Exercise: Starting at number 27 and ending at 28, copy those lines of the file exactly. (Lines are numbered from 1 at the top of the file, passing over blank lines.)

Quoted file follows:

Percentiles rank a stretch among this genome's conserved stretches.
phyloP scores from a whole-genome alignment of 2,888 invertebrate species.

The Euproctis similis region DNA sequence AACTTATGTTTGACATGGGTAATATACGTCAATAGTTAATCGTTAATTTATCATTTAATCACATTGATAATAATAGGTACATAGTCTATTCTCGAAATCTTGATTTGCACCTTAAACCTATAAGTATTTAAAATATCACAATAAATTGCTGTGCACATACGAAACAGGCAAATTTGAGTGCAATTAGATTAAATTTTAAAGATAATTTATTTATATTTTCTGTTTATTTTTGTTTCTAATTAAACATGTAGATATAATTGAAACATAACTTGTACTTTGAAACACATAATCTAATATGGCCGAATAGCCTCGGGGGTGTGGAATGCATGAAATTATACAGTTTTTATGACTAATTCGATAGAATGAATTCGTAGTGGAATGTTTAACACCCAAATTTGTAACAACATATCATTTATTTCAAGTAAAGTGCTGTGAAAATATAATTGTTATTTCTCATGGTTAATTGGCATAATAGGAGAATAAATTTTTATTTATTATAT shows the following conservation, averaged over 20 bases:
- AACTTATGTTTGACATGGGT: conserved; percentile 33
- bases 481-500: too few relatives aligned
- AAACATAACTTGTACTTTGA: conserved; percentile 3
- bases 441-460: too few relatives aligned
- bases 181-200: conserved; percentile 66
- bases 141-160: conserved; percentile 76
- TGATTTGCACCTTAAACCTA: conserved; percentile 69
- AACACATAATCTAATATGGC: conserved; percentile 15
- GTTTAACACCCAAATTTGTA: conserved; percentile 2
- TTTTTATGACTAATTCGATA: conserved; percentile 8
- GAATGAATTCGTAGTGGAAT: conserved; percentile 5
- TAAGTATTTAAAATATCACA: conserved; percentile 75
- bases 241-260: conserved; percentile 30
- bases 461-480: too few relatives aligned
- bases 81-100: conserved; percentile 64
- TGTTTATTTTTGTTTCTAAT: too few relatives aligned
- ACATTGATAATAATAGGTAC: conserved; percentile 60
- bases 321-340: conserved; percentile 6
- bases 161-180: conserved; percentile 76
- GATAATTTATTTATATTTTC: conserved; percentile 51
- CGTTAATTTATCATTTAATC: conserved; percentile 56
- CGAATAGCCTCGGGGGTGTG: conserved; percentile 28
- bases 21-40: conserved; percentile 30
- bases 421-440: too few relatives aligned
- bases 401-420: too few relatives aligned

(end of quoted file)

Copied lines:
- bases 421-440: too few relatives aligned
- bases 401-420: too few relatives aligned